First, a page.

Written by Jim Kelly — Conflicts between criminals tend to be called ‘wars’. Thus we have turf wars, drug wars, and even scraps between rival ice cream vendors which are known as ice cream wars. But here we have a first. In At Death’s Window we bring you samphire wars.
Samphire is an edible plant which grows on coastal marshes, and for centuries was a freely-available cheap food for local people. Now, however, it has been discovered by those who cook and eat the fancy dishes in London’s finest restaurants. Samphire can be picked for nothing or, at worst, bought in Norfolk markets for £2 a kilo, but when it is packed and driven down to London it retails for closer to £20 a kilo. So, in this latest outing for Inspector Peter Shaw and Sergeant George Valentine, trouble breaks out between the local pickers of the plant, and gangs of industrial level harvesters employed by criminals more used to turning a profit by dealing in narcotics.
When a man’s body is found weighted down with a sandbank off the north Norfolk coast, and in his pocket is a bunch of samphire, Shaw is convinced that a message is being sent. But by whom, and to whom? A local wheeler-dealer, John Jack Stepney is the first port of call for the police, but he denies all knowledge. With the Duke and Duchess of Cambridge having announced their plans to live in a local stately home, Shaw is also under pressure to solve a series of break-ins at second homes in the intensely fashionable area of Burnham Market and Brancaster. Then, another body is found. This time, it is that of Shrimp Davies, a local fisherman.
Back at West Norfolk police HQ in the unfashionable town of King’s Lynn, someone is tampering with the drugs sold on the street. They’re being cut with an anti-cancer drug which can cause fatal consequences for the misuser. Shaw has an uneasy feeling that the drug deaths are linked to the samphire wars and the burglaries. And what about the peculiar case of someone shooting out the angels in the stained glass of a King’s Lynn church? How can this be connected to Shaw’s mounting case-load? As Shaw and Valentine strive for a break-through, hindered by their chief constable’s aversion to bad publicity, the list of victims and suspects grows to include a secretive stained glass expert, an ex-policeman who babysits expensive second homes for his London clients, and a disgraced anaesthetist who now lives on the streets and has a fear of angels.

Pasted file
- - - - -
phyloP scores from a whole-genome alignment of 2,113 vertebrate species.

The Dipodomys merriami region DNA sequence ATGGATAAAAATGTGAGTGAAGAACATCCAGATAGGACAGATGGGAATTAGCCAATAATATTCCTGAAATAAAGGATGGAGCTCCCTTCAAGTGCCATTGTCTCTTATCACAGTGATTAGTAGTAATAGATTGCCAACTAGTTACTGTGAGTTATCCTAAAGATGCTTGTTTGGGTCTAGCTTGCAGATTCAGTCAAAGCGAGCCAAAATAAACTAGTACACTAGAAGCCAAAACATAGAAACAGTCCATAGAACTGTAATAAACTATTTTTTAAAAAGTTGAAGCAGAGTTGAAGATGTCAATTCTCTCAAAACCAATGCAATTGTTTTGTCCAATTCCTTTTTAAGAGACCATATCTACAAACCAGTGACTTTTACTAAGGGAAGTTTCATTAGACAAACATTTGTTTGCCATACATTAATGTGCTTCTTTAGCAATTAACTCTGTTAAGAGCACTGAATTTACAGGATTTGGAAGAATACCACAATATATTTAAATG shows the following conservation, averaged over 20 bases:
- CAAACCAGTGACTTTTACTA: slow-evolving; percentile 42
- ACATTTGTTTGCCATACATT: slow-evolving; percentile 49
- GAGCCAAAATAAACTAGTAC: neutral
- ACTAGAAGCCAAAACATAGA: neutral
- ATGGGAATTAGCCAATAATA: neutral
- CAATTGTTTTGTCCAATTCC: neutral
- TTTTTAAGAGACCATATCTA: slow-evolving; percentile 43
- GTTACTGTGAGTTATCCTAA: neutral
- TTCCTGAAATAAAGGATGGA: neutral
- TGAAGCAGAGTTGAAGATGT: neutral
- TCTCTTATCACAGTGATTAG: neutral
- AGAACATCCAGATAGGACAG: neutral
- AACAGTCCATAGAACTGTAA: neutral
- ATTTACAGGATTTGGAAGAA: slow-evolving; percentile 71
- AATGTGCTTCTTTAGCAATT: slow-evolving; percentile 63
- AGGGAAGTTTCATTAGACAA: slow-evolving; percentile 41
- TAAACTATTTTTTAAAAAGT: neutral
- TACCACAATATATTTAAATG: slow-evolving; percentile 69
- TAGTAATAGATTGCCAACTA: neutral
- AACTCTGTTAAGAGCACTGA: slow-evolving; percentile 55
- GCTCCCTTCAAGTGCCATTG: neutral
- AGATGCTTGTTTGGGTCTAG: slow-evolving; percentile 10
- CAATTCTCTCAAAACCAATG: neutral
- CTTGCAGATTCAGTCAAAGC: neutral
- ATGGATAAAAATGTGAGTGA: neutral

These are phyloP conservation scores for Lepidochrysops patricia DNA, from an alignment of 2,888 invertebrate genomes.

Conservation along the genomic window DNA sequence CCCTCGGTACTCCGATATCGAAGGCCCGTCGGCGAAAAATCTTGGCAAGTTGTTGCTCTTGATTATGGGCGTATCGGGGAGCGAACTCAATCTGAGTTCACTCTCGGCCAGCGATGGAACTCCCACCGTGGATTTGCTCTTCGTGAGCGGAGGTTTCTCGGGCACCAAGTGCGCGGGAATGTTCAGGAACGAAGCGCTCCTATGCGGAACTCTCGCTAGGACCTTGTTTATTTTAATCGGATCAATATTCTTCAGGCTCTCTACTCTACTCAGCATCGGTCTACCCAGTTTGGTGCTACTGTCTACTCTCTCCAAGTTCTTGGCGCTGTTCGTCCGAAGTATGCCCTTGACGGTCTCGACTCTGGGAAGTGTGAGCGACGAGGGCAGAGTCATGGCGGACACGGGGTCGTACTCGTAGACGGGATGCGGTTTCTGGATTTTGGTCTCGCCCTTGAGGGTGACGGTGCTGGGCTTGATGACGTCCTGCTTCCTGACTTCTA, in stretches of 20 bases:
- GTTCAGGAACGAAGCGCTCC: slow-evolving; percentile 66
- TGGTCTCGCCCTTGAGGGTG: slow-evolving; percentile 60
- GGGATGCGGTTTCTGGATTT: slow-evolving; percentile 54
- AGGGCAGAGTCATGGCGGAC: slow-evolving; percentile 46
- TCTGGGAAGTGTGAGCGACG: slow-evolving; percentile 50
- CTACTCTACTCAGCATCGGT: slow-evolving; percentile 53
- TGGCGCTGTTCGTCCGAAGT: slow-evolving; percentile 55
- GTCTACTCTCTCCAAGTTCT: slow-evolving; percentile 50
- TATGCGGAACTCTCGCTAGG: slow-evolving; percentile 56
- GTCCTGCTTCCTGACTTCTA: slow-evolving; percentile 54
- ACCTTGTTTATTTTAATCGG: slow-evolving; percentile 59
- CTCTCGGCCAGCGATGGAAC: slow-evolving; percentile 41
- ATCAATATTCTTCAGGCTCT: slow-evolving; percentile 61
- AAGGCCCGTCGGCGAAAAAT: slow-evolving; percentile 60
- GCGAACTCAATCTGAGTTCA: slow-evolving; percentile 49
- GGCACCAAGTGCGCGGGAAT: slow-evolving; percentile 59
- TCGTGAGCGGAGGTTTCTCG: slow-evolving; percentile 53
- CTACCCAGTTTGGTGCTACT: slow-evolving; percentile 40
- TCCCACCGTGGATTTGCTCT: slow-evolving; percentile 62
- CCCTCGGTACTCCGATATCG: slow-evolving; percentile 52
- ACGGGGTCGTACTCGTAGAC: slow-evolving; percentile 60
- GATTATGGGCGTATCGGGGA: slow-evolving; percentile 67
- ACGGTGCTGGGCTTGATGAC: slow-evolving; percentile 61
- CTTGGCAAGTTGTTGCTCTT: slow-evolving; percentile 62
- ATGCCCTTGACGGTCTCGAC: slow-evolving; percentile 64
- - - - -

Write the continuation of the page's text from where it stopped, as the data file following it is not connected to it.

There is so much to enjoy about this book. Unusually, both Shaw and Valentine are equally fully rounded and imagined characters, unlike many fictional inspector-sergeant duos. Valentine’s slightly dour and introspective outward demeanour plays beautifully alongside his constant grief over the death of his wife. Shaw is a good copper, but he is constantly worried about his eyesight problems, and the business plans of his wife, Lena.
Kelly has a painter’s eye for landscape, and the imagination of a poet. His prose is effortless and elegant without being in the least bit pretentious. At Death’s Window is much more than a police procedural, even though it operates on one level as a classic whodunnit. The final plot twists are ingenious but totally plausible, and there are many real-life issues raised in the book, which make it all the more thoughtful – and thought-provoking. Finally, and more trivially, anyone who knows King’s Lynn well will have great fun spotting the local landmarks which Kelly uses as a backdrop.
At Death’s Window is released on 27 October.
Creme de la Crime
CFL Rating: 5 Stars